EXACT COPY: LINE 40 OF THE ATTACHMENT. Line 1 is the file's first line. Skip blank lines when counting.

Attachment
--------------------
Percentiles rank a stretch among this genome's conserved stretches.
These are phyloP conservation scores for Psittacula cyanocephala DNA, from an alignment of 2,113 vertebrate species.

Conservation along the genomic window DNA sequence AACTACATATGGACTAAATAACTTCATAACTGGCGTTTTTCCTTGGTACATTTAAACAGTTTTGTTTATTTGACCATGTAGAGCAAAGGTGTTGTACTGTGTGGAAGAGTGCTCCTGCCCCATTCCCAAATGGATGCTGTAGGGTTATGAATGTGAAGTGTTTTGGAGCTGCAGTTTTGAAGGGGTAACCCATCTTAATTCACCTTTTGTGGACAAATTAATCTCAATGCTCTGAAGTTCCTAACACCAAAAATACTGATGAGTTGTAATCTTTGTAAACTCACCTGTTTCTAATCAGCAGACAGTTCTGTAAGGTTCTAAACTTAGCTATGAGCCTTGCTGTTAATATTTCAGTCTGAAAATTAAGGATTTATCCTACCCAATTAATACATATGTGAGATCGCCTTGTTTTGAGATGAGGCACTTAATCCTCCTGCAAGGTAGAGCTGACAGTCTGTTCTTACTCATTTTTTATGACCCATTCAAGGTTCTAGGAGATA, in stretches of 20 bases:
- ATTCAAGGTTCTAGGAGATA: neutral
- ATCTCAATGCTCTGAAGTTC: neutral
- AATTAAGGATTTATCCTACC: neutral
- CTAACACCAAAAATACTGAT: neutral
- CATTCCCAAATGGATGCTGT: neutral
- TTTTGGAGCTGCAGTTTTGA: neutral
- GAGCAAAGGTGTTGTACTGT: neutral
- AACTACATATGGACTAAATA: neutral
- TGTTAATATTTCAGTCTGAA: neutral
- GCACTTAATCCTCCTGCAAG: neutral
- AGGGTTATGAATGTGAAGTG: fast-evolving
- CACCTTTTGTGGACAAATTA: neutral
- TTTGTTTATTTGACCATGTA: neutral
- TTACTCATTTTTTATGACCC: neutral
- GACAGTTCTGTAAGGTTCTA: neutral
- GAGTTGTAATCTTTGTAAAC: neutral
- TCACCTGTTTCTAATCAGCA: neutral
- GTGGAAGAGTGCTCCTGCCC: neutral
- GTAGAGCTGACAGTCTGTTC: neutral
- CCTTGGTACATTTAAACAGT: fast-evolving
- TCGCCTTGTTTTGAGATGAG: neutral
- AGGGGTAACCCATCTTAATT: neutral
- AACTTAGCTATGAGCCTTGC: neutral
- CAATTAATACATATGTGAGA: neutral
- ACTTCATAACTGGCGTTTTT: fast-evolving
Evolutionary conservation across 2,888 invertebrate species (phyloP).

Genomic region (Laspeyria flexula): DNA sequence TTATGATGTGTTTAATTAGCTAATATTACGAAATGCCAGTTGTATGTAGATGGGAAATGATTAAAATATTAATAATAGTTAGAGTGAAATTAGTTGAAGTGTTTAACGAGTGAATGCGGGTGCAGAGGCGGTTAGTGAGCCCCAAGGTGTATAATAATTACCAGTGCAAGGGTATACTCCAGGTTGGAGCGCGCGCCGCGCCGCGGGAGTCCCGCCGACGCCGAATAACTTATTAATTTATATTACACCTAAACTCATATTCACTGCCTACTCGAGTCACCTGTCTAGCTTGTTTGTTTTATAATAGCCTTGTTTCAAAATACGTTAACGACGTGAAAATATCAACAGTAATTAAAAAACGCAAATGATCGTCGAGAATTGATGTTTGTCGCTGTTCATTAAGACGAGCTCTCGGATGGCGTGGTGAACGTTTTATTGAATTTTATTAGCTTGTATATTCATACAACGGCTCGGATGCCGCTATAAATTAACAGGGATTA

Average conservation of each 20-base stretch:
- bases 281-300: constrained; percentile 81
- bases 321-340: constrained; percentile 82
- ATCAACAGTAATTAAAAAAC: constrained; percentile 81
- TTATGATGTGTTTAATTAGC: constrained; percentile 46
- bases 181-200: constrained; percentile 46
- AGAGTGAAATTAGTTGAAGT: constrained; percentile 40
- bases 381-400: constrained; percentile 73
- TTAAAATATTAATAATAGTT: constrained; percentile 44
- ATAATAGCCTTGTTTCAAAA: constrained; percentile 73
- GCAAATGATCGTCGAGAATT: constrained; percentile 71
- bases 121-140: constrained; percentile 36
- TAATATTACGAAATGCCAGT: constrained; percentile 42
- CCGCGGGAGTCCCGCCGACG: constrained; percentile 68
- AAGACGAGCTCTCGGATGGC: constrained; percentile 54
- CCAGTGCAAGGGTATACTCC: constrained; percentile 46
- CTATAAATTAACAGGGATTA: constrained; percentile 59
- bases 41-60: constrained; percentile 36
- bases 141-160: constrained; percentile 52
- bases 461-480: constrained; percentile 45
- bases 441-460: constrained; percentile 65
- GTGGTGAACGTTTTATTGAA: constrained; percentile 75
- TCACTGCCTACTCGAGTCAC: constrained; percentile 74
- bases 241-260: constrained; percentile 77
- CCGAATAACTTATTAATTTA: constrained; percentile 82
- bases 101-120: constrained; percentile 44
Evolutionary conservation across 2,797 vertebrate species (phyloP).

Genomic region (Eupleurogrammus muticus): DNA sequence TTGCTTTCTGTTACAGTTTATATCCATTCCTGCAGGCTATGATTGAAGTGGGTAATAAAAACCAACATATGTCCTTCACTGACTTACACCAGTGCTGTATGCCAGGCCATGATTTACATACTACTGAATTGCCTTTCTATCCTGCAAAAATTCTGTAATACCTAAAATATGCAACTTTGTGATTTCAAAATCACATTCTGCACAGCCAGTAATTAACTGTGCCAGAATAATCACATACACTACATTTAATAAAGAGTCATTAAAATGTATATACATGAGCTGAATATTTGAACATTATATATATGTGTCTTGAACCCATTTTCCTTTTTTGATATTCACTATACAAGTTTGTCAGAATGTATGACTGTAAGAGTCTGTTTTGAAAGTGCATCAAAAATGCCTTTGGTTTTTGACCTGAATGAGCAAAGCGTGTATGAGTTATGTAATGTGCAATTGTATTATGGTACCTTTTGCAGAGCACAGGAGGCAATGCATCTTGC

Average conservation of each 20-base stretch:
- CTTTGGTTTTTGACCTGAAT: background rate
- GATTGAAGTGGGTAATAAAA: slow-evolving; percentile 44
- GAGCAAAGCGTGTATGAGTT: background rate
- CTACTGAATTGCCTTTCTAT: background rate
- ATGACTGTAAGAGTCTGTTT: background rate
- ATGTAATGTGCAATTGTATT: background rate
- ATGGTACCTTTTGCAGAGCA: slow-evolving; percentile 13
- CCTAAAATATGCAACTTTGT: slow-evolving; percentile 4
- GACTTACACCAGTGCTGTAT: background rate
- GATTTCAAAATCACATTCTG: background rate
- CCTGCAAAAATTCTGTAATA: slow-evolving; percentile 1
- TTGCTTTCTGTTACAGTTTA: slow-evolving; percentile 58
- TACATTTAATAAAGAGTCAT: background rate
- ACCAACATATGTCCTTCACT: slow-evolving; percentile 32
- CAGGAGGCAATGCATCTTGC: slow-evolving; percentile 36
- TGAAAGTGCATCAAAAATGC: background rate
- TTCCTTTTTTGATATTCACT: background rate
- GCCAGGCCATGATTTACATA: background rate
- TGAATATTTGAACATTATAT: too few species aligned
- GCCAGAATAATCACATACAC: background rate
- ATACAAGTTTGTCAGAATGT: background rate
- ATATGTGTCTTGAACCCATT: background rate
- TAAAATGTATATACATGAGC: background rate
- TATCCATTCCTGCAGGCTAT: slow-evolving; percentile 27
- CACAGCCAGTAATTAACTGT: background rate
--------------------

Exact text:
- ATAATAGCCTTGTTTCAAAA: constrained; percentile 73